Russian President Vladimir Putin made a rare trip to Belarus on Monday to meet with the country's president, close regional ally Aleksandr Lukashenko, who backed Moscow's invasion of Ukraine and is under increasing pressure to provide more support to the war effort.
In a statement after their talks in Minsk, the pair said they had agreed to continue joint military exercises and cooperate closely in the military sphere, exchanging and developing equipment and weapons, to protect "the safety of our countries," without putting a fine point on what that would look like.
Putin added that "such measures are necessary" because of the tense situation "on the outer borders of the Union state [of Russia and Belarus]." But neither leader mentioned Ukraine in their public statements.
Both emphasized the challenges of Western economic sanctions pressure, underlining the need to support each other. Putin said he expected trade between the two countries to reach a record this year, at the equivalent of $40 billion.
Lukashenko said that, despite "some rough edges," Belarus and Russia would find answers to all threats; and expressed the hope that the West will "listen to the voice of reason" so a dialogue on security could resume.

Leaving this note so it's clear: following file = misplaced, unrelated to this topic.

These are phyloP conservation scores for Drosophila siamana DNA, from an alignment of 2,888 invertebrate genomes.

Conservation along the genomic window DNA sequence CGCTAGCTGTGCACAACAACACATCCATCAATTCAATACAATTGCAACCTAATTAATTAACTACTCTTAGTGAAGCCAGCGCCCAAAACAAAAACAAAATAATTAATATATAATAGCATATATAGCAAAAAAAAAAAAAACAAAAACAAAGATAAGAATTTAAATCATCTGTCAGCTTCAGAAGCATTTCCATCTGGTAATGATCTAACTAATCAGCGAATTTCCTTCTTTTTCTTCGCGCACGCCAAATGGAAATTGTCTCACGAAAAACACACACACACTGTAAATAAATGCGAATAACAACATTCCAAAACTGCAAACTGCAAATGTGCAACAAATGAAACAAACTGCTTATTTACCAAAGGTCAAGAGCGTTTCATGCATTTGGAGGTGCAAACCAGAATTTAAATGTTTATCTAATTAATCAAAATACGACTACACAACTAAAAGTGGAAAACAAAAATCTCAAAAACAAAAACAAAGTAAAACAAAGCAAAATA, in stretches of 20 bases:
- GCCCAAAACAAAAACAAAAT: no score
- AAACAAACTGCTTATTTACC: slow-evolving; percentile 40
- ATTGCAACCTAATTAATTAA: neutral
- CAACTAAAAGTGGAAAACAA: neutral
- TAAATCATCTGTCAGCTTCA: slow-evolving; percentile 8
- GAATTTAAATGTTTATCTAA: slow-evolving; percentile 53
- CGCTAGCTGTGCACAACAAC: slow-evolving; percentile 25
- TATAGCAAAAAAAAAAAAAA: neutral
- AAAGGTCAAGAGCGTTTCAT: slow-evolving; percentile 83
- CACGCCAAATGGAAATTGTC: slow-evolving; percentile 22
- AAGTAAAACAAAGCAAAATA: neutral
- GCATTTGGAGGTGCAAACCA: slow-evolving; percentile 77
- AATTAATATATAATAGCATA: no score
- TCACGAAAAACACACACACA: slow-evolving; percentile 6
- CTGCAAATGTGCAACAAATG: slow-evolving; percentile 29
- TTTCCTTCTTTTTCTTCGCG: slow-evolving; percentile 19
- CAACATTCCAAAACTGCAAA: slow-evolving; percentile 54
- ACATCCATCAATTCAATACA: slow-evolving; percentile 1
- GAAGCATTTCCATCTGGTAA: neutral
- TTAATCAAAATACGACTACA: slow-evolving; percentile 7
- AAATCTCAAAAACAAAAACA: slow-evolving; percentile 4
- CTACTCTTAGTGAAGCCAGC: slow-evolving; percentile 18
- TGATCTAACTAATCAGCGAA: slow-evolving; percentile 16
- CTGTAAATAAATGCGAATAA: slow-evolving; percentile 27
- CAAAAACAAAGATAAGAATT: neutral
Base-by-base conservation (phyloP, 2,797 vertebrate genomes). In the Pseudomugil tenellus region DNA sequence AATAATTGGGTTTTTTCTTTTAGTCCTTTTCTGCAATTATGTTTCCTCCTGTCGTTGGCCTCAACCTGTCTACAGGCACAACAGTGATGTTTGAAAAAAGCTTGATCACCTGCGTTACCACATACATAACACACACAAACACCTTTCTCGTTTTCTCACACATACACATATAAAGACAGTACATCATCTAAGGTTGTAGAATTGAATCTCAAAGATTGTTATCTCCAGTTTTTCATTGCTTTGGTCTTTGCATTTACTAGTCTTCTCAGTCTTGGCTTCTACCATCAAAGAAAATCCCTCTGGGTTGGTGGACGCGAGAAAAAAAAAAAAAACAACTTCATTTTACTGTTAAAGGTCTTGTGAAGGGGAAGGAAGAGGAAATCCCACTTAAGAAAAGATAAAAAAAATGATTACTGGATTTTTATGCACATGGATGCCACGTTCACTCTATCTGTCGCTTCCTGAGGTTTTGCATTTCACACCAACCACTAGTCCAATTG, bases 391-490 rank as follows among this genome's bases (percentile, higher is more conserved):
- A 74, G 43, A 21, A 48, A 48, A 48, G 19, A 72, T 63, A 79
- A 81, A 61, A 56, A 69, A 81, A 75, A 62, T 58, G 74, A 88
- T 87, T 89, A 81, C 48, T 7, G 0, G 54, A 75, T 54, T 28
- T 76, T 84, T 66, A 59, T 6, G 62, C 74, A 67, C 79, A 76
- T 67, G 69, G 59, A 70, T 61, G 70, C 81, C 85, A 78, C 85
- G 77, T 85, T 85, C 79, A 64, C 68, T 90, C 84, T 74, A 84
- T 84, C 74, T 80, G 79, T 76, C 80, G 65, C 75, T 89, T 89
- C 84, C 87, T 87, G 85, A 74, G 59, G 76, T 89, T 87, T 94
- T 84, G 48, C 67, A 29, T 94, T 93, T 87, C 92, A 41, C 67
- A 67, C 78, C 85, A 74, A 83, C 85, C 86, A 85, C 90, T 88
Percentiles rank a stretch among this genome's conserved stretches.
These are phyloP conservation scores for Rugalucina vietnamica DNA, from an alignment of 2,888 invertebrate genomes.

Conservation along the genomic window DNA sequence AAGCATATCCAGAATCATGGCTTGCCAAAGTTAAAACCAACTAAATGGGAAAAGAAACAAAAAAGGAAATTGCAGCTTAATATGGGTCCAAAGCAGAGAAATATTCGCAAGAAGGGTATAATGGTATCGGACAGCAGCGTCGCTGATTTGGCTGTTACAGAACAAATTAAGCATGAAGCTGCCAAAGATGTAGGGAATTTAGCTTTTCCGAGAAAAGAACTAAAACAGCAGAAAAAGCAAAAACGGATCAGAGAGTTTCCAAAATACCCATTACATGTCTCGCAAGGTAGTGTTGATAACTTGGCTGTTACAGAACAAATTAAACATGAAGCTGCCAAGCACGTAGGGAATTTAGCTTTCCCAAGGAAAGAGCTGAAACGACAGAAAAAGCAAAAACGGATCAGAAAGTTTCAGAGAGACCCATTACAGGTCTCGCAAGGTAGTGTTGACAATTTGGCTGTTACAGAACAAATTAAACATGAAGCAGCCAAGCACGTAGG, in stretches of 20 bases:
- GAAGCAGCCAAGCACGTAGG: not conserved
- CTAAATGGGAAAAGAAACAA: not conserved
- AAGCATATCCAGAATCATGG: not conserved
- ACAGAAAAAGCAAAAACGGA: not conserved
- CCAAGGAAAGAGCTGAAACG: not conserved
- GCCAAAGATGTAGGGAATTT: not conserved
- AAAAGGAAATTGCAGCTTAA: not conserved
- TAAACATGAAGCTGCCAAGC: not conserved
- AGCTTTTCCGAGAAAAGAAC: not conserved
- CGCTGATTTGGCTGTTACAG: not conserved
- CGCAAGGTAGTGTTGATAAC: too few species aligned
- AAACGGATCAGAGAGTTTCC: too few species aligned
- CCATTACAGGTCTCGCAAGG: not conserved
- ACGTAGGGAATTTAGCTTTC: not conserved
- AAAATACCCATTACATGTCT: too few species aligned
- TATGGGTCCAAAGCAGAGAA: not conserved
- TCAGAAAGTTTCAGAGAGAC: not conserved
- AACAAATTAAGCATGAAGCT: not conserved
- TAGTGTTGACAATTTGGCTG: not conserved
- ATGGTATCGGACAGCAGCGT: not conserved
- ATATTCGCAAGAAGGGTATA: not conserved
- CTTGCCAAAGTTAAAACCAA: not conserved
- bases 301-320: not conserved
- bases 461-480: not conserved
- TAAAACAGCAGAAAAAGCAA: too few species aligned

Some background: Lukashenko allowed Putin to use Belarus, which shares a 674-mile border with Ukraine, as a staging ground for his invasion. In early February, Russia sent some 30,000 troops ostensibly for joint military exercises with Belarus — the biggest deployment to the former Soviet state since the end of the Cold War. Weeks later, when Putin declared his “special military operation” on February 24, he sent missiles, paratroopers and a huge armored column of soldiers rolling south from Belarusian soil.
Unraveling the role that Belarus has played in the Ukraine war has taken on new urgency since Lukashenko announced in October that Russian soldiers would deploy to the country to form a new, “regional grouping” and carry out new joint exercises with Belarusian troops, raising fears that he might draw the country more directly into the conflict.
Putin has been laying the groundwork to transform Belarus into a vassal state for some time. After a rigged presidential election in 2020 cemented Lukashenko’s long reign, triggering widespread pro-democracy protests, he clung to power with the help of Putin. Russia backed the ruthless crackdown on demonstrations, and gave Belarus a $1.5 billion lifeline to evade the brunt of sanctions, but it came with strings attached.
Beholden to the Kremlin, Lukashenko has supported Russia’s military actions from the sidelines, so far avoiding sending his own troops into the fray. But he may be forced to shift his position, as Putin racks up losses.